Targets, records, statistics and key performance indicators are, by their very nature, arbitrary, ephemeral and meaningless unless they apply to our summer game. For those who are not passionate about cricket, look away now.
Muttiah Muralitharan, veteran Sri Lankan off-spinner has taken his 800th test wicket and has become the most successful test bowler of all time. Some may find this fact of little interest, but a quick look at the circumstances of his achievement may shed some light on the beauty of cricket.
Murali is an ethnic Tamil, a group that has been, and continues to be, persecuted by the Sinhalese majority in Sri Lanka. The hippo recalls attending a test match in Colombo where Tamils were refused entry as the security guards and soldiers assumed them to be Tamil Tiger terrorists. Fortunately for Sri Lanka, Murali was allowed in and has been more deadly with the leg-break rather than the Kalashnikov.
Suffering from a birth deformity, the legality of his odd, bent-arm bowling action has been repeatedly questioned and Australian Prime Minister John Howard actually accused him of throwing the ball. It should be pointed out that Australian Prime Ministers only comment on cricket when Australia are loosing wickets.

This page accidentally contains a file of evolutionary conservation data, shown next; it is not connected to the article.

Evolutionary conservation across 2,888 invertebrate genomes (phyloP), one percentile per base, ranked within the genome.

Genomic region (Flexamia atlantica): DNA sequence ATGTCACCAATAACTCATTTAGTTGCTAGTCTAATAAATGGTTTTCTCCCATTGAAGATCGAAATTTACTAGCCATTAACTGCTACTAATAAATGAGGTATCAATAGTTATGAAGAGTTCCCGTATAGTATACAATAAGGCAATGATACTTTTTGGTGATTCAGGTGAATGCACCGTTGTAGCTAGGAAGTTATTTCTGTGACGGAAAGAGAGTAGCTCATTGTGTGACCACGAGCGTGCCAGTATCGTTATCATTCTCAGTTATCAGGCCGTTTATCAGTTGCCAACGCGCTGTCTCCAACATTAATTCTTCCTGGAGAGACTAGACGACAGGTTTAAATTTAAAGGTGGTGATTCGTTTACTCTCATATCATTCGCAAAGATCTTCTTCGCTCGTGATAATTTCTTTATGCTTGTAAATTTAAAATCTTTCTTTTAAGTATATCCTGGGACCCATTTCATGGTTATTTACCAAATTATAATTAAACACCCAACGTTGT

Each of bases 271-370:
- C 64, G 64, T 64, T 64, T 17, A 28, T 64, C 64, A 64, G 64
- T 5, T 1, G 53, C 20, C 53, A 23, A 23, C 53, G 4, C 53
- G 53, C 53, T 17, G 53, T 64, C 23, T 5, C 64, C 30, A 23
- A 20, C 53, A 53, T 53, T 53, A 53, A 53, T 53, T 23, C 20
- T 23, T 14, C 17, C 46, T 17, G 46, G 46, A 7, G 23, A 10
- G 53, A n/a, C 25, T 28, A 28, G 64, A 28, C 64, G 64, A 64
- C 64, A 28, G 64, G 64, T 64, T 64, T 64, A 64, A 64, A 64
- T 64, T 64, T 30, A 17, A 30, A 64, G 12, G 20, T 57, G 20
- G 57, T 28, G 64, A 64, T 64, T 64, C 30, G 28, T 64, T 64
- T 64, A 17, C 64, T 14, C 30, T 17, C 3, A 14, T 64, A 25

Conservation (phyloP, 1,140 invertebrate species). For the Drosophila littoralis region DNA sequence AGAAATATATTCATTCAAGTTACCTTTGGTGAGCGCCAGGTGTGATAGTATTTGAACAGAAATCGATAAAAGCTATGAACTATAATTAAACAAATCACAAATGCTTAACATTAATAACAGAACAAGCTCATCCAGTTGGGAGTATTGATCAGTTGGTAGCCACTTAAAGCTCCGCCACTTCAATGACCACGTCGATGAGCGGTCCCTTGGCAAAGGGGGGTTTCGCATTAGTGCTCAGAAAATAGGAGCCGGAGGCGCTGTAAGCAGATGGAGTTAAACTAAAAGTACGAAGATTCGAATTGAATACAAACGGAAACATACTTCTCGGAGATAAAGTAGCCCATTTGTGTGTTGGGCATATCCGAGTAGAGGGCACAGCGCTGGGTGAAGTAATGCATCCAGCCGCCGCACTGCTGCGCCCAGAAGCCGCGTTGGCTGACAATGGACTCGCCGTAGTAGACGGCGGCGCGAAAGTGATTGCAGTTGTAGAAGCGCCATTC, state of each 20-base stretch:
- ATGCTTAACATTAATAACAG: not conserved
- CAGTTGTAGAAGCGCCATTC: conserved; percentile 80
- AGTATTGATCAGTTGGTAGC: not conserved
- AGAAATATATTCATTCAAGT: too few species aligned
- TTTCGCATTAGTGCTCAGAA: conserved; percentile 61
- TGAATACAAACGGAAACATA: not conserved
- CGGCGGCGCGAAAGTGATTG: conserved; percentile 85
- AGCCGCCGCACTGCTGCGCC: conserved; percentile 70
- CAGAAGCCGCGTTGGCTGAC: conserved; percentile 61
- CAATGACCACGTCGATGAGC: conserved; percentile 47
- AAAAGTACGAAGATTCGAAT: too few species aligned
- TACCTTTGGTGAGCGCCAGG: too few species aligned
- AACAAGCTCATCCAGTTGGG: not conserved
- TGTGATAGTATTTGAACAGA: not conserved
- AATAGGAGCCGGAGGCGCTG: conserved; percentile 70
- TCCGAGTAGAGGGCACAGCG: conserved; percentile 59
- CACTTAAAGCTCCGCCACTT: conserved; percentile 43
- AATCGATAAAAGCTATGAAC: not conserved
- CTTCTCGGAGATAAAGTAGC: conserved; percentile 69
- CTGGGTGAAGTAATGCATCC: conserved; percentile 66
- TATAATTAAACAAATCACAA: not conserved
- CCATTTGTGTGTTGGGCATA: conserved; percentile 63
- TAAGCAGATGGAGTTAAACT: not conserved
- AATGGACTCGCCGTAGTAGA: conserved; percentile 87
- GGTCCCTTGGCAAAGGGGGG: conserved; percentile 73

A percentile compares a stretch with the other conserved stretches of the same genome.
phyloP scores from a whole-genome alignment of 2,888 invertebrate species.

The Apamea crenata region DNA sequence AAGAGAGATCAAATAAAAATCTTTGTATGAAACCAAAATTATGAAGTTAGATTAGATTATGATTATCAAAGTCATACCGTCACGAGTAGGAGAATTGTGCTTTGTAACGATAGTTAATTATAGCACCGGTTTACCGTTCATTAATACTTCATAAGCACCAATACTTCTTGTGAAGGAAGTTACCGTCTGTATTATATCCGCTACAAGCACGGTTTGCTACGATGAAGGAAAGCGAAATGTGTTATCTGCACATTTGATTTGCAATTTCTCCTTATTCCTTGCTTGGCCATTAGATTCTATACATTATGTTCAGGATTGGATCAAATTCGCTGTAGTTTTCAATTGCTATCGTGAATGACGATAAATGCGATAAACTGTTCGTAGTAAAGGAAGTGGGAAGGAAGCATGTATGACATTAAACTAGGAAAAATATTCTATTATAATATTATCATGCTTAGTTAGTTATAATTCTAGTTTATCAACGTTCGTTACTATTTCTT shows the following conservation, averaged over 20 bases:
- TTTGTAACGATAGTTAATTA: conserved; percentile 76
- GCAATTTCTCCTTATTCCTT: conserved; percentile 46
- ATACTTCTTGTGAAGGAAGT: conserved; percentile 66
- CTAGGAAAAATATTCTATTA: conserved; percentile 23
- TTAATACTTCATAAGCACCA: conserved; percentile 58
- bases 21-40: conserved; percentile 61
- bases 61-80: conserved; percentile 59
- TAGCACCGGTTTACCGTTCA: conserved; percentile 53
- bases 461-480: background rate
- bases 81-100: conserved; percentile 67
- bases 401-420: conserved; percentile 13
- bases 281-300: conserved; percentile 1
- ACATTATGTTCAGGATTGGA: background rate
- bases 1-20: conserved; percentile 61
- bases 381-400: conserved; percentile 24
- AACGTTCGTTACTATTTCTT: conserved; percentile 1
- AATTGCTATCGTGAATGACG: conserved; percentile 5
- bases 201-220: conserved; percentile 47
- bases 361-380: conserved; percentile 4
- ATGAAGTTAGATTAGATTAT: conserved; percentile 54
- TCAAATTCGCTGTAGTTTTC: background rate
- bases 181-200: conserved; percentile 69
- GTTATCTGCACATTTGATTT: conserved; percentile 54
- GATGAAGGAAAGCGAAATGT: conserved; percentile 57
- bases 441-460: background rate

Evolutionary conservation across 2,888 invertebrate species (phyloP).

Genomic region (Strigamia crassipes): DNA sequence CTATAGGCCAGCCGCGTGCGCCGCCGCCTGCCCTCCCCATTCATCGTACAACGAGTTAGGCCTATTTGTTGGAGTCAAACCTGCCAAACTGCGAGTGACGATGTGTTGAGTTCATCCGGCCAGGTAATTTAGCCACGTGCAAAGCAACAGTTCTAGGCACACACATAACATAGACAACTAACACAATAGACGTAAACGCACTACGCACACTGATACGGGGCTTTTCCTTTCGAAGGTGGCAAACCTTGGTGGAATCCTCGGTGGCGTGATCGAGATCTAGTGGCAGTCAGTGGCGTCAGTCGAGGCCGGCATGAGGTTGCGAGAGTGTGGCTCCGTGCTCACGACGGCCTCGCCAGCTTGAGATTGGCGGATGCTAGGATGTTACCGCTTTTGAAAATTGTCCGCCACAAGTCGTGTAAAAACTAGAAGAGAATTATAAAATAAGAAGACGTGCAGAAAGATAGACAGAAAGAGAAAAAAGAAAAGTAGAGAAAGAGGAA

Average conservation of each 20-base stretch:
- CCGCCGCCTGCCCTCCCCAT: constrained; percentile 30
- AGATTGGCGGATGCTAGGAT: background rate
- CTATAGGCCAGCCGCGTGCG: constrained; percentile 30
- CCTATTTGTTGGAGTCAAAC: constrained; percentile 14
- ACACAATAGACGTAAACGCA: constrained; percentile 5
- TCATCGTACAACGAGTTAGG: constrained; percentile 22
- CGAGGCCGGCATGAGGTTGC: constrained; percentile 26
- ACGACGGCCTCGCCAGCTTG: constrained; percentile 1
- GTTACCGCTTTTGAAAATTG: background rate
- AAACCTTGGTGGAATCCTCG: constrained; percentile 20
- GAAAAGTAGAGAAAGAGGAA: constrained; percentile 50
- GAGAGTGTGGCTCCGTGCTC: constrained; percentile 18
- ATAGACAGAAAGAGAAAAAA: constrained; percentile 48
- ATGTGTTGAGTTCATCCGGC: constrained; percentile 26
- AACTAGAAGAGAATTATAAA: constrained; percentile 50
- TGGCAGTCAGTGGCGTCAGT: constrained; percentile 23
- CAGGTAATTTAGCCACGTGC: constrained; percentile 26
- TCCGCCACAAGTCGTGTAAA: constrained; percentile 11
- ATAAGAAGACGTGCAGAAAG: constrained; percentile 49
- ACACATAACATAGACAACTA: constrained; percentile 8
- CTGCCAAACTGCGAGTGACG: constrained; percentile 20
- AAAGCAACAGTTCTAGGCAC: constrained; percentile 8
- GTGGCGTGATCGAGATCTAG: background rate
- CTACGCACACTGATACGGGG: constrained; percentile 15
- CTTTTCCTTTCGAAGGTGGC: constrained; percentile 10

But it is the very nature of this latest test match against India that makes his achievement all the more remarkable. Murali announced that this was to be his final test match and, at the age of 38, was 8 wickets short of the magical 800. The match took place in Galle, on the southern coast of that serendipitous island, a community all but destroyed by the terrible tsunami that occurred on Boxing Day 2004. On his final day and with his total on 799, in his final over and with his final delivery, the batsman was caught in the slips. Tonight I shall be raising a glass and looking for my old Roy Harper albums:
“When an old cricketer leaves the crease, well you never know whether he’s gone
If sometimes you’re catching a fleeting glimpse of a twelfth man at silly mid-on
And it could be Geoff and it could be John, with a new ball sting in his tail
And it could be me and it could be thee, and it could be the sting in the ale…the sting in the ale.”
For the record, Sri Lanka beat India by 10 wickets. Well done Murali.